Oysters Could Be a Solution for Our Sea Level Rise Woes
Oysters are ecological magicians. Aside from being a tasty feast for some, oysters provide a slew of ecological benefits to the waters in which they inhabit.
C+S 2021 students are blogging about topics that interest them for Applications in Climate and Society, a core spring class.
As oceans rise, coastal communities are turning to solutions like seawalls and floodgates for protection. But a natural solution could be sitting right on our dinner plates: oysters.
Currently, 250 million people worldwide are vulnerable to flood impacts from rising sea levels, and this number could increase to as many as 480 million by the end of the century. The economic damages associated with flooding from sea level rise could cost the world $14 trillion a year by 2100. With these threats in mind, many cities have started to turn to oysters for coastal protection. The idea is that human engineering and the adaptive biology of oysters can work together to create living shoreline features that provide a buffer to the impacts of rising tides as well as habitat for marine organisms and improve water quality.
Oysters as ecological magicians
Oysters are ecological magicians. Aside from being a tasty feast for some, oysters provide a slew of ecological benefits to the waters in which they inhabit. Healthy oyster reefs provide habitat for hundreds of marine organisms, make waterways cleaner (a single adult oyster can filter up to 50 gallons of water a day!), provide protection against coastal erosion by dissipating wave action, and bear the brunt of impacts from storm surge and sea level rise.
Despite their magic, oysters have been almost eliminated from their natural habitats around the world. Within the past 200 years, approximately 85% of global oyster reefs have been lost. Most of this has been the result of overharvesting, human development, pollution, and loss of wetland habitat.
In recent years, there have been heightened efforts to reintroduce oysters back into their native ecosystems. Restoration projects are now underway on four continents and at least seven countries. With sea level rise and persistent flooding as pervasive concerns, oyster reefs and living shoreline projects are emerging as potential solutions to these problems. Living shorelines involve the construction of reef-mimicking structures that harbor oysters, reduce coastal risk, and create and restore essential marine habitat.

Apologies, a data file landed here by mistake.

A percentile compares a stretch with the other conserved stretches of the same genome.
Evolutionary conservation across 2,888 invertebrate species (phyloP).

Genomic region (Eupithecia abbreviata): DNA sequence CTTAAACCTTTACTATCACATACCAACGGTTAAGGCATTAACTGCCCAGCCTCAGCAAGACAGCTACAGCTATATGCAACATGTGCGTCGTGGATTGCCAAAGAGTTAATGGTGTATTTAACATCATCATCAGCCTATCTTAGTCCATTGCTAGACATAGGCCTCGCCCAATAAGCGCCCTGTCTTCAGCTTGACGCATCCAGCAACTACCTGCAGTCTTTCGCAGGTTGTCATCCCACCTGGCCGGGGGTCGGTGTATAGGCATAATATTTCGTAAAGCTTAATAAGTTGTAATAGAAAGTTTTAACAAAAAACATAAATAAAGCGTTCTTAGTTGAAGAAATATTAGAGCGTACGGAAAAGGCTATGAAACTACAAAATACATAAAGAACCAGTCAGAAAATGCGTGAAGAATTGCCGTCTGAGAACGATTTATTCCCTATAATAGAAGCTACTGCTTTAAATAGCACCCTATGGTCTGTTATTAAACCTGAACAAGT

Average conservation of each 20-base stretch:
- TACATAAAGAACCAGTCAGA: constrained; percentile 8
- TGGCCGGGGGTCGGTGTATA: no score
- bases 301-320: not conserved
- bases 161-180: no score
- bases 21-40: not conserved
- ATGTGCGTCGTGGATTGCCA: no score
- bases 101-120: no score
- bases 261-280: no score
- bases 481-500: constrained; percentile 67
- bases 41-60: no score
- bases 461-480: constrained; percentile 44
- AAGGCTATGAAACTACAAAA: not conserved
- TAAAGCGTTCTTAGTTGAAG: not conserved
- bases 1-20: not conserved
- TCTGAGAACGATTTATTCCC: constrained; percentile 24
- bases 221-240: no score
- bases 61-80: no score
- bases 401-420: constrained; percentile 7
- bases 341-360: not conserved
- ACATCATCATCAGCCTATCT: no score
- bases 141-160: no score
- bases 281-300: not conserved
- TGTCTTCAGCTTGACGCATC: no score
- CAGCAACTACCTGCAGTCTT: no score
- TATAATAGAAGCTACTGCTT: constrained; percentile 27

In contrast to costly seawalls that must be maintained, repaired, and built progressively higher if they are to keep up with the rising tides, these walls of oysters are more resilient to storm damage, able to regrow and heal on their own, and can actually grow and expand to outpace sea level rise. Not only are oyster reefs living, filtering break walls, they can also move to accommodate changes in sea level and repair themselves along the way.
Living shoreline projects are currently underway along every U.S. coast, and the Defence Advanced Research Projects agency has even launched a “Reefence” initiative to research the ability of oyster reefs to provide protection for military coastal infrastructure threatened by sea level rise.
In New York City, my current home, the Billion Oyster Project is working to restore oysters to New York Harbor, which used to be home to 220,000 acres of native oyster reefs. As part of the restoration projects, the organization launched a shell collection program. Working with local restaurants, the organization arranges pickups to collect empty oyster shells remaining from customers' dinner. The shells are then cleaned and used in restoration projects to help provide habitat for new oysters.
In addition to 15 ongoing reef restoration sites across the five boroughs, the organization is currently planning a Living Breakwaters project to design of a new living reef structure off the southern shore of Staten Island. The goals of the project are to “reduce coastal risk, create and restore essential marine habitat, and build social resilience through the design and construction of new breakwater structures.”
While projects similar to those here in New York have started to take shape around the world, living shorelines are still very much in their infancy and much is still unknown about the long-term viability of these types of structures. Oysters may still face other challenges along the way, but for now, the future is looking up for these slimy creatures.